What are we talking about?
A belief that some covert but influential organization is responsible for an unexplained event.
Why do people believe conspiracy theories?
Often times, things happen in the world that are difficult for us to comprehend because they have no obvious meaning or causality. These events are typically quite frightening either because they represent a direct danger to us, or happen so infrequently that we question whether or not it could (or should) happen at all.
Leon Festinger (1957) proposed cognitive dissonance theory, which states that a powerful motive to maintain cognitive consistency can give rise to irrational and sometimes maladaptive behavior. According to Festinger, we hold many cognitions about the world and ourselves; when they clash, a discrepancy is evoked, resulting in a state of tension known as cognitive dissonance. As the experience of dissonance is unpleasant, we are motivated to reduce or eliminate it, and achieve consonance (i.e. agreement).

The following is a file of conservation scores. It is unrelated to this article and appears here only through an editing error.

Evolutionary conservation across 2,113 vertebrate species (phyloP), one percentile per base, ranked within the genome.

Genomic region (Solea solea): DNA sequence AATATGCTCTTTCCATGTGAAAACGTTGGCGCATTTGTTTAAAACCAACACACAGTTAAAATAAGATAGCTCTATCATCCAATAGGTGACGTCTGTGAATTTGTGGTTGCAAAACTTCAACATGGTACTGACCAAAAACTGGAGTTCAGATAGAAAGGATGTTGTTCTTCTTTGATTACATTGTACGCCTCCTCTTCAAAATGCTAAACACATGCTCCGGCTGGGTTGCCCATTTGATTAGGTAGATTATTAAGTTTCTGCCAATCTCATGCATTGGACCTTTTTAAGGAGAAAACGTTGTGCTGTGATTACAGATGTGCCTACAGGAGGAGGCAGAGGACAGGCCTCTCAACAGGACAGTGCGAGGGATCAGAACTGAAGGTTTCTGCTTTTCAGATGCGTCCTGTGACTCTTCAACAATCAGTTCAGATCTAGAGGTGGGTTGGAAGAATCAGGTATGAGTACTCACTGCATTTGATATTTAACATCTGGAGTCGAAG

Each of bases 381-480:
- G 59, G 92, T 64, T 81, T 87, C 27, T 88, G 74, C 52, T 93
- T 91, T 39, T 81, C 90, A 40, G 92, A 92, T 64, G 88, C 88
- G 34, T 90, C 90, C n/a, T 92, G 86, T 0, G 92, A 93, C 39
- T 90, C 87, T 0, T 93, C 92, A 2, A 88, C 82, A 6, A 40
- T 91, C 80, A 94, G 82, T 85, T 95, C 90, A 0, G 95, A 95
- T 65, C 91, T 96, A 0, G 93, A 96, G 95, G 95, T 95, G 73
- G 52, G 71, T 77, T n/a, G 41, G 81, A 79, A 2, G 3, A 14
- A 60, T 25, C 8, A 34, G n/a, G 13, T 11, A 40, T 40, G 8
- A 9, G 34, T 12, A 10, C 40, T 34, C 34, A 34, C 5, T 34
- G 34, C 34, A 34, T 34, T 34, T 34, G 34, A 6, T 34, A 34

The following is from an article in Scientific American, written by Michael Shermer;
Why do people believe in highly improbable conspiracies? In previous columns I have provided partial answers, citing patternicity (the tendency to find meaningful patterns in random noise) and agenticity (the bent to believe the world is controlled by invisible intentional agents). Conspiracy theories connect the dots of random events into meaningful patterns and then infuse those patterns with intentional agency. Add to those propensities the confirmation bias (which seeks and finds confirmatory evidence for what we already believe) and the hindsight bias (which tailors after-the-fact explanations to what we already know happened), and we have the foundation for conspiratorial cognition.
Are conspiracy theories always wrong?
Nope. Julius Caesar, Abraham Lincoln and Franz Ferdinand (Austro-Hungarian prince), just to name a few, were all assassinated by groups of conspirators. Governments have been in on it too – here’s a list of amazing-but-true projects that the US Government has undertaken. (from cracked.com)
Even more here.